A ‘momentous’ occasion: New Zealand food sector urges swift grocery code of conduct implementation following commissioner appointment

By Pearly Neo

- Last updated on GMT

The New Zealand food and grocery industry has urged for the swift establishment of its own local grocery code of conduct. ©Getty Images
The New Zealand food and grocery industry has urged for the swift establishment of its own local grocery code of conduct. ©Getty Images

Related tags New zealand Grocery Supermarkets

The New Zealand food and grocery industry has urged for the swift establishment of its own local grocery code of conduct to hasten the improvement of competition and fair business conditions, whilst also lauding the appointment of industry veteran Pierre van Heerden as code commissioner.

The longstanding issue of unfair competition in the New Zealand food and grocery sector finally came to head in December last year​, when the government announced a legislative bill to address trade challenges faced by food suppliers and manufacturers resulting from a retail duopoly held by the two major supermarket chains in the country, namely Foodstuffs and Countdown/Woolworths NZ.

These efforts were the triumphant results of a 12-year-long battle​ by the food and grocery sector spearheaded by the New Zealand Food and Grocery Council (NZFGC) and led by previous Chief Executive Katherine Rich.

Amongst the changes to be introduced are the establishment of a mandatory Grocery Code of Conduct in New Zealand as well as the appointment of a Grocery Commissioner to oversee all related disputes that came in under the purview of this code – this was recently announced to be industry veteran Pierre van Heerden, with executive roles at big food brands such as Sanitarium, Brancourts Dairy and Mojo Coffee under his belt.

“As a former long-time executive in the FMCG sector, [Pierre van Heerden] will bring a deep understanding of the sector to this vital role,”​ current NZFGC Chief Executive Raewyn Bleakley told FoodNavigator-Asia​.

“This is crucial as the Commissioner role is a sensible, vital approach to make a meaningful difference and ensure necessary change to competition here in New Zealand, and encourage behaviour that shoppers and the sector so desperately want to see [by] holding supermarkets to account.

“So we really welcome this appointment, and believe that this is a momentous day for both the food and grocery sector as well as the wider retail environment.”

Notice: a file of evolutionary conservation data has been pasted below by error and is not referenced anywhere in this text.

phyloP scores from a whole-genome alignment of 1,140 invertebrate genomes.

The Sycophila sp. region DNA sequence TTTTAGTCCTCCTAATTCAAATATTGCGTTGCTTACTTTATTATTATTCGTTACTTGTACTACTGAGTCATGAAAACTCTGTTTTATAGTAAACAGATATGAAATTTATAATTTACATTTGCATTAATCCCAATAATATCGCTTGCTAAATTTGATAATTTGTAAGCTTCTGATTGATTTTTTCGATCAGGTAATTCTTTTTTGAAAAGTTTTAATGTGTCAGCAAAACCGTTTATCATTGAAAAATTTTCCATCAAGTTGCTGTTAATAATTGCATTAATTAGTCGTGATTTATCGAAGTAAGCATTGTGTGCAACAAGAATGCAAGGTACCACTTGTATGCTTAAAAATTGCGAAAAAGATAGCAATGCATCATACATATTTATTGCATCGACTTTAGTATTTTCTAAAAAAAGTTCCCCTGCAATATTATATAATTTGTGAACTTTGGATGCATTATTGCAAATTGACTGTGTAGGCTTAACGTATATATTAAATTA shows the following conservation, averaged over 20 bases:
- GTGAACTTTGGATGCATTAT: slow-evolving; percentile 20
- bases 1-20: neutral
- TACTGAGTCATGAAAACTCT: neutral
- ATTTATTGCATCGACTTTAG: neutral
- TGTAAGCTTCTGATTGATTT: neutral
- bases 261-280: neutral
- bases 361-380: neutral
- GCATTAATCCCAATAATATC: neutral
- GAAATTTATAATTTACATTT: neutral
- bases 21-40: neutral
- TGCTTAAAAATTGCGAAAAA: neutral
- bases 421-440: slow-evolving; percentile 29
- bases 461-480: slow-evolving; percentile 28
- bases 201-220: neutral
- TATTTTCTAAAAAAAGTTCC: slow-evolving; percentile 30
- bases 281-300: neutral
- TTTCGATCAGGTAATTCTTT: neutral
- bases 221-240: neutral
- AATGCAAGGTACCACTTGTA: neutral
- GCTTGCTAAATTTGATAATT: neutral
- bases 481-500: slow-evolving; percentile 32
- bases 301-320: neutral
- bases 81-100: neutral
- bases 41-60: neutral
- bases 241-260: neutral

Despite the appointment, the actual Grocery Code of Conduct has not yet been released for review and the first version is expected to be fully developed by the government with some industry consult.

“What we do look forward to is for the Code being in place ahead of the [upcoming] New Zealand elections in October this year”​, she added.

“We have said that we welcome having [New Zealand Minister of Commerce and Consumer Affairs Dr Duncan Webb] develop the first version of the code so that this would be introduced ‘expeditiously’.

“We also congratulate him for following through on both the establishment of a commissioner, as well as [delivering a new Act] and consulting on the draft Grocery Code of Conduct with such pace.

“The legislative process doesn’t always move this swiftly, and [this] shows just how serious the Government is about what’s been happening across the supermarket sector, both from a shopper and a supplier point of view.”

Must come back to Commerce Commission

In addition to having the code developed as swiftly as possible, NZFGC has also stressed that although the first draft can be developed by the government in the interest of speed, it is important that this eventually move back into the hands of the Commerce Commission in which the Grocery Commissioner sits.

“We still expect that this code will be administered by the Commerce Commission [where the Grocery Commissioner sits in] in the long term,” ​Bleakley said.

“This is because the Commission has a wealth of information at its fingertips on economic and competition regulation, fair trading, and consumer protection, as well as a deep understanding of the sector,”

“We do also [find it important to have] the minister consult before recommending a code, [so as to] to ensure that the code captures all the related parties of a regulated grocery retailer [as] all these points are vital [in this] giant step toward a better and fairer grocery sector that will benefit both consumers and suppliers.”

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